We don’t buy airtime to scare the hell out of people; we invest in value-based benefit design and medical home delivery models to control costs and deliver actual HEALTHCARE to our members.

  3. Nice post. I don’t think you can just project out the current 10% rate of increase, even without reform, but it’s pretty safe to say that the rate would continue to be unsustainable.
    For your conclusion, I would add wellness programs to chronic care management. Those are the companies that are really thinking long term.

  4. Instead of moving to a single player system where the player would try to squeeze costs by limiting treatments why not give the choice to the customers.
    If the customers themselves are paying the bills, it will bring down the costs as the companies cannot charge what people cannot afford.
    Why are costs in developing countries significantly lower than the US:
    Obamacare vs Indiacare

  5. I’m an economic conservative coming to your blog looking for some answers about how we can afford the further-ballooning entitlement deficit that is sure to occur if a public option passes.
    I have a hard time following you when every other paragraph has a backhanded swipe at people like myself who are worried about the public option for a number of reasons.
    It’s unfair to call Republicans the “Party of No” when they have proposed their own legislation (HR 3400) and their own amendments that are ignored by Democrats.
    Calling people like myself, who are worried about increased reliance on the federal government for our survival “false patriots” is insulting.
    (And I can’t stand to listen to 15 seconds of Rush Limbaugh, these are my own thoughts. I haven’t screamed at a town hall meeting either, and I’m not screaming now.)
    I came here to try to learn the other side and just came away angry and frustrated that the left is too cynical to have an honest debate about economics and the role of government in the lives of Americans. It’s no wonder we can’t get anything accomplished in this country anymore.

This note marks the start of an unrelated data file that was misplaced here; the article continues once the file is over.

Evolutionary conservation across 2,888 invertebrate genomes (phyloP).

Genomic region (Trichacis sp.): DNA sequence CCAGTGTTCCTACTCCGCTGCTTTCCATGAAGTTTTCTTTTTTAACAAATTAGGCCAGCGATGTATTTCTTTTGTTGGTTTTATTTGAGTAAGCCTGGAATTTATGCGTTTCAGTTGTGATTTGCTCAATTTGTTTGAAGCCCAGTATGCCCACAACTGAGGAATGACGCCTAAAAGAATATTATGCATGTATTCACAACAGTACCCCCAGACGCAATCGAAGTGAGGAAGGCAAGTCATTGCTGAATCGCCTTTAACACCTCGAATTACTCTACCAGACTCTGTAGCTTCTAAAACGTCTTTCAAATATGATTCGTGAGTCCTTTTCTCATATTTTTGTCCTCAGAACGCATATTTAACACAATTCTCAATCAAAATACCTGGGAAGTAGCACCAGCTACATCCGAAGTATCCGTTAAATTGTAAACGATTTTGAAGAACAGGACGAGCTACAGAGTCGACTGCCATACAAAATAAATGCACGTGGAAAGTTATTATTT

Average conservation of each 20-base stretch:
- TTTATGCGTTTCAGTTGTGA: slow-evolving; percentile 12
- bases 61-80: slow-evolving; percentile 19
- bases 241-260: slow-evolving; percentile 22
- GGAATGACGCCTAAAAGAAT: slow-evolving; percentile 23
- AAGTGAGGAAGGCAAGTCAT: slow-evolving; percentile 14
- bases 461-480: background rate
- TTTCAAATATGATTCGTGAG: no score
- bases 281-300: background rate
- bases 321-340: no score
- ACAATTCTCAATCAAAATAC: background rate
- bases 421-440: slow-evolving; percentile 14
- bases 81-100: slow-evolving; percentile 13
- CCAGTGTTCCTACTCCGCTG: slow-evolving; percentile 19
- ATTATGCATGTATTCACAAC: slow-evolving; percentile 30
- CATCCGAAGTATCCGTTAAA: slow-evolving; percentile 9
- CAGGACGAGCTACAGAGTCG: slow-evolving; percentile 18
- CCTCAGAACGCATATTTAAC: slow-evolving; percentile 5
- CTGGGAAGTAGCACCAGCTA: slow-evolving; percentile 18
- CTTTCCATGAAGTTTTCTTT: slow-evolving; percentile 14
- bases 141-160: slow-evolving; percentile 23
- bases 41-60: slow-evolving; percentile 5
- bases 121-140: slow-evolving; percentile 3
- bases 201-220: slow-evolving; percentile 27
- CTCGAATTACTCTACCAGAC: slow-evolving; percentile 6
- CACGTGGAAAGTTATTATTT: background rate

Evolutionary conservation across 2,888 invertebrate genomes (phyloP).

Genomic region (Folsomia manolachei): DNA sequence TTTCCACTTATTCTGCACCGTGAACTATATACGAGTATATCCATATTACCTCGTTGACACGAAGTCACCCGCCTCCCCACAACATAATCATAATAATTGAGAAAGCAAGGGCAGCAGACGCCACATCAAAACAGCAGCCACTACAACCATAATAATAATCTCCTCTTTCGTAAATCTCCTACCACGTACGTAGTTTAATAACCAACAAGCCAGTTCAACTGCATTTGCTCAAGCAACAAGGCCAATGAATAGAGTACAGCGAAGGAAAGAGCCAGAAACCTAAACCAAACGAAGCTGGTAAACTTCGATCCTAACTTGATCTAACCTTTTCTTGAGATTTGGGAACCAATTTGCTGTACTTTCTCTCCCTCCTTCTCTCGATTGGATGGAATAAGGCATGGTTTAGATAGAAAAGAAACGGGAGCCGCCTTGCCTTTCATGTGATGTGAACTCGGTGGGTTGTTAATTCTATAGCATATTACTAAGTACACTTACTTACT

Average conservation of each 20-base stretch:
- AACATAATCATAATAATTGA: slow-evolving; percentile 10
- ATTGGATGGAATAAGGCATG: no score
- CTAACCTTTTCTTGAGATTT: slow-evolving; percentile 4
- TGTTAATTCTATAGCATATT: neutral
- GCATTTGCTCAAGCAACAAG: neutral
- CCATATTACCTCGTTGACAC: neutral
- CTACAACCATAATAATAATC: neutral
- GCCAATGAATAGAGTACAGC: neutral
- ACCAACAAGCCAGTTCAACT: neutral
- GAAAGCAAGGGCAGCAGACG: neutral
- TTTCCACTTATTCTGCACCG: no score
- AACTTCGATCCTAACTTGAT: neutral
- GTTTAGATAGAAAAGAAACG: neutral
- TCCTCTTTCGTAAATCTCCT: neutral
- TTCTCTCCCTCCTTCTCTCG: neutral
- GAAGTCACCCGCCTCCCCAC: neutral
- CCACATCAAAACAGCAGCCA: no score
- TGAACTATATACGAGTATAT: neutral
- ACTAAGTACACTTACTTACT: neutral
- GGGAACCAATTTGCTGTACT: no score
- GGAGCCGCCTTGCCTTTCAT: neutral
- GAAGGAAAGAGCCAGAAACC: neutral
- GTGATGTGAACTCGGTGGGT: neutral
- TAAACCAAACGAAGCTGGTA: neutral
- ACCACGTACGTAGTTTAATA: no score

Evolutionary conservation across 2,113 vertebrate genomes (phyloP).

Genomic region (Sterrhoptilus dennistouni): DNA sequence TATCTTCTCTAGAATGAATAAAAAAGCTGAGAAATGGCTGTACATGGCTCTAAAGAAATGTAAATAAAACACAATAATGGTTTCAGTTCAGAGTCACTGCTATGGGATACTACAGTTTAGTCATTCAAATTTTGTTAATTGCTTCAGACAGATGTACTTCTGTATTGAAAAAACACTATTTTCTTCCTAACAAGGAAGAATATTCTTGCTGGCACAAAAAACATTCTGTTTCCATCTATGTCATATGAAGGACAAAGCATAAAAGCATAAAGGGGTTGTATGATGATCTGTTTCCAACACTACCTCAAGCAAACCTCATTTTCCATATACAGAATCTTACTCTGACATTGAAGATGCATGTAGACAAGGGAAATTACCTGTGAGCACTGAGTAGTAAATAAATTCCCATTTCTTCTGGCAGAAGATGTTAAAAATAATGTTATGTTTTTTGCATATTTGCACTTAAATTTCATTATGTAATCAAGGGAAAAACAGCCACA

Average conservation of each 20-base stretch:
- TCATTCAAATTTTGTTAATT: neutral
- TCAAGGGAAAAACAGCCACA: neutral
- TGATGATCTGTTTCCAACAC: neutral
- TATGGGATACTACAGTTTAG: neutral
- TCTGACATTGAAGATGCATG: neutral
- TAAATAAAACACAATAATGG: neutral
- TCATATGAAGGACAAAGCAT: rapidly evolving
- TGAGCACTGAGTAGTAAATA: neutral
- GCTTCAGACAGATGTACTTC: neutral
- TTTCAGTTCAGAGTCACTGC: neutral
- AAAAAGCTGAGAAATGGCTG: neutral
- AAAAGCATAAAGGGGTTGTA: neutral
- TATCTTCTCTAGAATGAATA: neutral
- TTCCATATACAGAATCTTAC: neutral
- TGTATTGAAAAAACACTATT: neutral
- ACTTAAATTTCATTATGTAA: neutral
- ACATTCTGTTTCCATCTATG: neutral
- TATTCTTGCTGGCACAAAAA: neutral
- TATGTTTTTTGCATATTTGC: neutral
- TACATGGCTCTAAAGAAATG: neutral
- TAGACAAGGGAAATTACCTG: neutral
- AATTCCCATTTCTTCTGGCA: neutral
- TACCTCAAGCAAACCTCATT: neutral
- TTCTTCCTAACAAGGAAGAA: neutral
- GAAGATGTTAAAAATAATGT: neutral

6. Michael – welcome to MCM.
    I’m glad you came to MCM for answers, and puzzled that you haven’t found any. I’ve over fifteen hundred posts about managed care and health policy, many of which specifically address how to control cost. I suggest you search more deeply.
    I have ‘swiped’ at public plan advocates repeatedly on this blog; I suggest you read those posts for more.
    I don’t believe you are correct that the deficit will increase if the public plan option passes; my sense is it would not attract many members, for reasons described in detail herein.
    I find it interesting that you refer to me as the ‘left’ and are angry and frustrated that I’m too cynical to have a debate, when in reality you just didn’t read enough here. I would welcome counterarguments to my ideas, but you make none. Perhaps you have become too jaded to expect those who you think are on ‘the other side’ to have credible opinions.
    I’d respectfully suggest that before you label people you first determine what they truly believe. The people I referred to in my post were indeed the worst of the reform opponents; McCaughey, Palin, Beck and Limbaugh and their followers are at best misled and at worst jingoistic know-nothings manipulated into fighting against their own best interests – and those of the country as a whole.
    Paduda

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Joe Paduda is the principal of Health Strategy Associates

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A national consulting firm specializing in managed care for workers’ compensation, group health and auto, and health care cost containment. We serve insurers, employers and health care providers.